Proceedings of The Physiological Society

Europhysiology 2018 (London, UK) (2018) Proc Physiol Soc 41, C100

Oral Communications

Wall stress-mediated RGS5 expression in vascular smooth muscle cells controls arterial remodeling during hypertension

C. Arnold1, E. Demirel1, A. Feldner1, G. Genové2, H. Zhang3, C. Sticht4, T. Wieland5, M. Hecker1, S. Heximer3, T. Korff1

1. Institute of Physiology and Pathophysiology, Department of Cardiovascular Physiology, Heidelberg University, Heidelberg, Germany. 2. Integrated CardioMetabolic Centre, Karolinska Institute, Huddinge, Sweden. 3. Department of Physiology, Heart & Stroke Richard Lewar Centre of Excellence for Cardiovascular Research, University of Toronto, Toronto, Ontario, Canada. 4. Center of Medical Research, Bioinformatic and Statistic, Medical Faculty Mannheim, University of Heidelberg, Mannheim, Germany. 5. Institute of Experimental and Clinical Pharmacology and Toxicology, Medical Faculty Mannheim, University of Heidelberg, Mannheim, Germany.


During the onset of hypertension, vascular smooth muscle cells (VSMCs) are exposed to an increase in wall stress which translates to biomechanical stretch that induces a compensatory thickening of the vascular wall. Eventually, this leads to arterial stiffening which poses as a main risk factor for cardiovascular diseases including myocardial infarction and stroke. In this context, G-protein signaling has been reported to control blood pressure and VSMC activation. So far, it remains unclear how G-protein activity is controlled in VSMCs under these conditions. To this end, we investigated the impact of the regulator of G-protein signaling 5 (RGS5), an endogenous inhibitor of Gαq/11 and Gαi/o activity, on blood pressure and the VSMC phenotype during experimental hypertension in mice. To analyze the onset of hypertension, deoxycorticosterone acetate pellets (50 mg/pellet) were implanted subcutaneously for 10 days and the mice were fed 1 % sodium chloride in the drinking water. All results are expressed as mean ± S.D. and analyzed by one-way ANOVA. Loss of RGS5 in mice (RGS5-/-) did not affect baseline mean arterial pressure or the development of hypertension (WT 102±7.5 vs. RGS5-/- 106±3.8 mmHg, hypertension WT 117.7±5.5 vs. RGS5-/- 114.6±2.1 mmHg, n=5-6, not significant) but prevented hypertension-induced arterial remodeling, i.e. thickening of the vascular wall due to VSMC proliferation (PCNA-positive nuclei hypertension WT 53±11.2 vs. RGS5-/- 2±3.7, n=5, p<0.01). Under these conditions, RGS5-/- VSMCs maintained a contractile phenotype as evidenced by the presence of α-smooth muscle actin (grey intensity hypertension WT 1292.03±143.1 vs. RGS5-/- 1605.5±473.1, n=5, p<0.05) and smooth muscle-myosin heavy chain (relative grey intensity hypertension WT 0.5±0.4 vs. RGS5-/- 1.3±0.4, n=8-11, p<0.05). Mechanistically, exposing isolated arteries to hypertensive pressure levels or VSMCs to biomechanical stretch was sufficient to increase RGS5 expression (arteries 1.9 fold±1.3, n=13, VSMCs 3.2 fold±1.1, n=3, p<0.05). Further, the absence of RGS5 severely impaired RhoA activity - a key protein that controls arterial remodeling in mice and humans - in arteries of hypertensive mice (WT 1.5±0.3 vs. RGS5-/- 1.1±0.2, n=4, p<0.05) as well as in stretch-exposed VSMCs (WT 1.1±0.6 vs. RGS5-/- 0.6±0.08, n=3, p<0.05). However, stretch-induced RhoA activity could be rescued by PKC inhibition that mimics RGS5-mediated termination of Gαq/11 signaling (solvent 1.2±0.3 vs. PKC inhibitor 2.2±0.7, n=5, p<0.05). Collectively, our findings identify RGS5 as a mechanoresponsive protein and demonstrate that RhoA activation depends on the restriction of G-protein activity. This mechanism seems to be a prerequisite for (stretch-dependent) vascular remodeling processes and might serve as a therapeutic target to combat hypertension-induced detrimental vascular changes.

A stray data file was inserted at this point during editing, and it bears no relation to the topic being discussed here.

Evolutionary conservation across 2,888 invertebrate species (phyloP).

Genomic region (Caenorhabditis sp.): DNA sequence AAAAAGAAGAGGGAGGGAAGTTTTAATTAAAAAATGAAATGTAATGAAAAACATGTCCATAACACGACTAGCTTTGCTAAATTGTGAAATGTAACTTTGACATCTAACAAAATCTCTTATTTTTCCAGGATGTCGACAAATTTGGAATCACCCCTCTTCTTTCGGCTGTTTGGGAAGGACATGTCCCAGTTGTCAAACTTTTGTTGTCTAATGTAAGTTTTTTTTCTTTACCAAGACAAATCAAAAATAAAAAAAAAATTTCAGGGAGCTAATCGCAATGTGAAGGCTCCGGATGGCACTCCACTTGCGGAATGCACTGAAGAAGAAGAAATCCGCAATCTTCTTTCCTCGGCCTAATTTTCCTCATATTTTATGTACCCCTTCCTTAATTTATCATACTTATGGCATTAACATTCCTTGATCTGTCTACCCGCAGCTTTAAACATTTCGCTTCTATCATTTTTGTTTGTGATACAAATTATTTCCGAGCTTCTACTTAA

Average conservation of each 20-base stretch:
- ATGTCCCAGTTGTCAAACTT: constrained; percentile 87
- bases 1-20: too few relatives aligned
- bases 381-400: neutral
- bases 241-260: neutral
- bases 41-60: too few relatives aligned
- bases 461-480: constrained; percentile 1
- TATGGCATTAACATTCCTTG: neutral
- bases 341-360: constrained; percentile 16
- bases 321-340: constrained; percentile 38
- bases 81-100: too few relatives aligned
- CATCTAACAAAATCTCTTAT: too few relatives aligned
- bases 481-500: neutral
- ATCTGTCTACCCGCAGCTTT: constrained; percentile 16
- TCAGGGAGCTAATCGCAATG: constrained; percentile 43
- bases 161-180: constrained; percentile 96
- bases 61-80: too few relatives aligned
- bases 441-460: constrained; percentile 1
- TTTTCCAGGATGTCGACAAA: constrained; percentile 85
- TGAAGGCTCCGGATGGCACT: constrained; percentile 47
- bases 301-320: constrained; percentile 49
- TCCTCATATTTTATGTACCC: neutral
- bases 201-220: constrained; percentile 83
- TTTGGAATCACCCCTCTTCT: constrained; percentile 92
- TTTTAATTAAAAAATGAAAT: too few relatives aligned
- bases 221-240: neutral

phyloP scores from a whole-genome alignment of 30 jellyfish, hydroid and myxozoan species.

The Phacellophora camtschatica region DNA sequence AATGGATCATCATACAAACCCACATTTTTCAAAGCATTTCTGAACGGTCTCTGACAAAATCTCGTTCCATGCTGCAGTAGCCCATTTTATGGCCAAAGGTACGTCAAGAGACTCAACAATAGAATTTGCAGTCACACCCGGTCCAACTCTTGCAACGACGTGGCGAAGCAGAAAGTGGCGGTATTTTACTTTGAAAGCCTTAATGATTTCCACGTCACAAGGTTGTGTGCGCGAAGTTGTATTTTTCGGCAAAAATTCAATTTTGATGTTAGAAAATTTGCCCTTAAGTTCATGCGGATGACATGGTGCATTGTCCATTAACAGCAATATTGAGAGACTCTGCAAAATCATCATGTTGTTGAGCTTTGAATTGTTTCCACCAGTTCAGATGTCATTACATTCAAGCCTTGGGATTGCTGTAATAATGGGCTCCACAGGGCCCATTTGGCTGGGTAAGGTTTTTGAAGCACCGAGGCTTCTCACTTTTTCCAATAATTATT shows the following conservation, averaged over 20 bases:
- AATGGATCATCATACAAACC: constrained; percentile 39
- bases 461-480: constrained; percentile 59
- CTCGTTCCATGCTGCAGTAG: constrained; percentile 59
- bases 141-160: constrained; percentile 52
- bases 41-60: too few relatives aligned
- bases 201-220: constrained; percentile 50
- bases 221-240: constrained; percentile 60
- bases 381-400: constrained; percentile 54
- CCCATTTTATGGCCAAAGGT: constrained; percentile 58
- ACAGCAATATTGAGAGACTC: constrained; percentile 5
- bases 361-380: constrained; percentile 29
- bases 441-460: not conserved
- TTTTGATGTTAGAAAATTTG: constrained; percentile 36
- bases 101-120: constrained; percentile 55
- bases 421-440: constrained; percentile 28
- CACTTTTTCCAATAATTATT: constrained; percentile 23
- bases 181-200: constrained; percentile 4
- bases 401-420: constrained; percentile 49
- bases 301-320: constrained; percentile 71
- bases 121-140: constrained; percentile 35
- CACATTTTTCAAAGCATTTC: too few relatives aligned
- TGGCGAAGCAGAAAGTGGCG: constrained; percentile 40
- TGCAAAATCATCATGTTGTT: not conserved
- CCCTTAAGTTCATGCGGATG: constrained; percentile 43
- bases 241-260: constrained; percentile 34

Where applicable, experiments conform with Society ethical requirements